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AIDS. 2004 Mar 5;18(4):615-9.

Identification of modifiable factors that affect the genetic diversity of the transmitted HIV-1 population.

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Division of Human Biology, Fred Hutchinson Cancer Research Center, University of Washington, 1100 Fairview Avenue, Seattle, WA 98109, USA.



Our previous studies have shown that the majority of African women were infected with multiple HIV-1 genetic variants, while in the remaining women only a single viral genotype was detected early in infection. Infection with multiple viral variants was associated with higher plasma HIV-1 RNA levels and faster CD4 T-cell decline.


Socio-behavioral characteristics, use of hormonal contraceptives, and the presence of sexually transmitted diseases were prospectively assessed at approximately monthly intervals around the time of HIV-1 acquisition in female sex workers in Kenya. We assessed the relationship between these factors and HIV-1 genetic complexity early in infection.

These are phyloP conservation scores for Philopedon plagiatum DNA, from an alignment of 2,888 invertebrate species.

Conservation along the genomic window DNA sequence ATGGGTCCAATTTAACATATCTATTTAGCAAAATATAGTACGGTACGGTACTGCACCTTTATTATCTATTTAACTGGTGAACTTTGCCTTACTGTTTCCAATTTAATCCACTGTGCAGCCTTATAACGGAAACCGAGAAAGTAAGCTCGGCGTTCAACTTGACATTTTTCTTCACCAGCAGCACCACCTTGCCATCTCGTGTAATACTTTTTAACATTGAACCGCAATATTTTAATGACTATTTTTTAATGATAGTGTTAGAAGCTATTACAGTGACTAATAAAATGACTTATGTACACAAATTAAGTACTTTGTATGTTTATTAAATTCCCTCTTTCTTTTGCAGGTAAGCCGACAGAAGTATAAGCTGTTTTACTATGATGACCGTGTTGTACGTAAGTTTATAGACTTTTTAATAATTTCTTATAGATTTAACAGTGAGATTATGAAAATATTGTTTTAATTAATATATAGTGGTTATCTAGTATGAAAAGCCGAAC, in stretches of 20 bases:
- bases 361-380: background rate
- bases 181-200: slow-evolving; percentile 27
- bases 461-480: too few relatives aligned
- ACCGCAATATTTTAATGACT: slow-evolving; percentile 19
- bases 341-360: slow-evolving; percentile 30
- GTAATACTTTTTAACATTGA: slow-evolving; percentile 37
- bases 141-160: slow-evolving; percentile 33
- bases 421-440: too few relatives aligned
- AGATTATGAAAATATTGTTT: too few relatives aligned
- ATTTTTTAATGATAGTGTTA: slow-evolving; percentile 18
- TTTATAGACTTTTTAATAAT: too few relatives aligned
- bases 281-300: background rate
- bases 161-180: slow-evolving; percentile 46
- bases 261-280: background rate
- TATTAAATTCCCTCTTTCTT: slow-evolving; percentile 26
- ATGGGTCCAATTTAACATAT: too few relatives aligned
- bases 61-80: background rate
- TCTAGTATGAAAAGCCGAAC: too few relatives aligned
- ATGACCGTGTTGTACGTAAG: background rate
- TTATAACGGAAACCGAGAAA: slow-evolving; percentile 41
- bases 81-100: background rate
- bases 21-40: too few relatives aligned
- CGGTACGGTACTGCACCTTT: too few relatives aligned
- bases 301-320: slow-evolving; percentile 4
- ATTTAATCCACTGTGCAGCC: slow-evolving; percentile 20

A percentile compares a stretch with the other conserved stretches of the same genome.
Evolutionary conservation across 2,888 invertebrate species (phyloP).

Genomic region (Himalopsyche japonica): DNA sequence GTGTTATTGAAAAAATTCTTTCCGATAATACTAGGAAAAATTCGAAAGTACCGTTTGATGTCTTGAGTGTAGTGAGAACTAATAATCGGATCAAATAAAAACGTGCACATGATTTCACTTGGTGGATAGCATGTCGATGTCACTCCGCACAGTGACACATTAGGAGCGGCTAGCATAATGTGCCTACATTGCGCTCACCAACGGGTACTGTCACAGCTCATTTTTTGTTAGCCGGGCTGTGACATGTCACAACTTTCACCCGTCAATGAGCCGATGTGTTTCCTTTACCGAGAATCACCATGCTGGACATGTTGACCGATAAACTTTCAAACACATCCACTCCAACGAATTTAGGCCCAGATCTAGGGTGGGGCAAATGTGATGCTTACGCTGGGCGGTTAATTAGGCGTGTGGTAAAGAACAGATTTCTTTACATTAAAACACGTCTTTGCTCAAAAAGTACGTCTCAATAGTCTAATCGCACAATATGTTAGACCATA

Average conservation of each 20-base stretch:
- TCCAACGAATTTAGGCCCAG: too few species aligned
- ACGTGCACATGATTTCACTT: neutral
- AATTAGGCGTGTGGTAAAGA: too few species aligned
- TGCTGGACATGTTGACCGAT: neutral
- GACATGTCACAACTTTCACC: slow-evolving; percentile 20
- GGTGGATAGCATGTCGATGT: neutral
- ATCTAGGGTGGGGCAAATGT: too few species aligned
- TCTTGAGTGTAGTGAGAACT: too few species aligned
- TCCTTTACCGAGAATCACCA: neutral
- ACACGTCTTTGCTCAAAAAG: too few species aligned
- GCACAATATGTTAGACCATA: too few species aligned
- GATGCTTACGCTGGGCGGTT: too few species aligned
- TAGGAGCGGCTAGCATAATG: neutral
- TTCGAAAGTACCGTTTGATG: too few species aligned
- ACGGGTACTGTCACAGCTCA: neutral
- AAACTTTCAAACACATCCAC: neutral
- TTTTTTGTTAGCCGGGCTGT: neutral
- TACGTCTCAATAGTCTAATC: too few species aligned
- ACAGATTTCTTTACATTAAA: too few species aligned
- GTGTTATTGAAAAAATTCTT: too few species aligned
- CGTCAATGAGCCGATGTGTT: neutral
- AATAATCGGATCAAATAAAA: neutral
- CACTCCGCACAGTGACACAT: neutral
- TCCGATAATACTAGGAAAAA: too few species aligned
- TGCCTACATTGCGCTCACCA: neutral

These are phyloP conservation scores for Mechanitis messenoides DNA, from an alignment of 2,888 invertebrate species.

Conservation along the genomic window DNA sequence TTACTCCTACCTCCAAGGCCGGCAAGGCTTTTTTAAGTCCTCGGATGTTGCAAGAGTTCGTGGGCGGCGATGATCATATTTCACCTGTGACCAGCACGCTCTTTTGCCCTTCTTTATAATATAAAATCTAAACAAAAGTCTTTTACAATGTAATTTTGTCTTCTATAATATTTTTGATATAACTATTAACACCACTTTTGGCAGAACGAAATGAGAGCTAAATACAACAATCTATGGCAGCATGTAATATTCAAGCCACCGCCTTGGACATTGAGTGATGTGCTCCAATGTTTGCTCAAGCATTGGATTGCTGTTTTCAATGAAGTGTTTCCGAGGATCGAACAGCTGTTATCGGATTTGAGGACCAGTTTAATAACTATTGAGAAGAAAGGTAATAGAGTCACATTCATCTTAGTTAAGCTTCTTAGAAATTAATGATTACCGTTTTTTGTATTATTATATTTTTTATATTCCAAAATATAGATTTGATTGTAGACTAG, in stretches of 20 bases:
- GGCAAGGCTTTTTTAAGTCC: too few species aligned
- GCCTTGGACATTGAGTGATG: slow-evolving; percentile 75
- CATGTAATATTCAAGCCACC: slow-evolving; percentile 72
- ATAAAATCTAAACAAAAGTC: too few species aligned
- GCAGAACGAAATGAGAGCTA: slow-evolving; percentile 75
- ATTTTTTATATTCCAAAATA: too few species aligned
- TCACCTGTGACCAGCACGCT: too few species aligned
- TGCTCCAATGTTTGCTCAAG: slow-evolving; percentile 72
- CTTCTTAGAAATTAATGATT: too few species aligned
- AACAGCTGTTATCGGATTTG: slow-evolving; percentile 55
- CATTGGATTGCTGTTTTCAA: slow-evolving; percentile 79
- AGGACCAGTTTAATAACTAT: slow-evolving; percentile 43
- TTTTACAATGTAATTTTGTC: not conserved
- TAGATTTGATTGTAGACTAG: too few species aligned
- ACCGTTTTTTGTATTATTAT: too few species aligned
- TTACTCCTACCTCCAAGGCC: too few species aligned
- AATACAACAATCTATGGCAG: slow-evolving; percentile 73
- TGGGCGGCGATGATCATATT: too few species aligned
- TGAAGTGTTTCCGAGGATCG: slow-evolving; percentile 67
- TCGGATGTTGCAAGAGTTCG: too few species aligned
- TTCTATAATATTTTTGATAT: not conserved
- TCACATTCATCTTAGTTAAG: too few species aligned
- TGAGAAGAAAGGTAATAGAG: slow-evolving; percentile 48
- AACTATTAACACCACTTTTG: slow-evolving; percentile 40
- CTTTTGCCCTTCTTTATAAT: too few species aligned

One hundred and fifty-six women were included in this analysis, of whom 89 had multiple viral genotypes and 67 had a single genotype at primary infection. Women with multiple variants were more likely to have a genital tract infection [odds ratio (OR), 4.7; 95% confidence interval (CI), 1.4-18.1] or to be using hormonal contraceptives (OR, 2.7; 95% CI, 1.3-5.6) at the time of their infection than those with a single variant. In multivariate analyses, these factors were independent predictors of early HIV-1 genetic complexity, and the presence of multiple viral variants early in infection remained significantly associated with a higher steady state plasma HIV-1 RNA level.


The presence of genital tract infections and hormonal contraceptive use at the time of transmission were associated with the acquisition of multiple HIV-1 variants.

[Indexed for MEDLINE]

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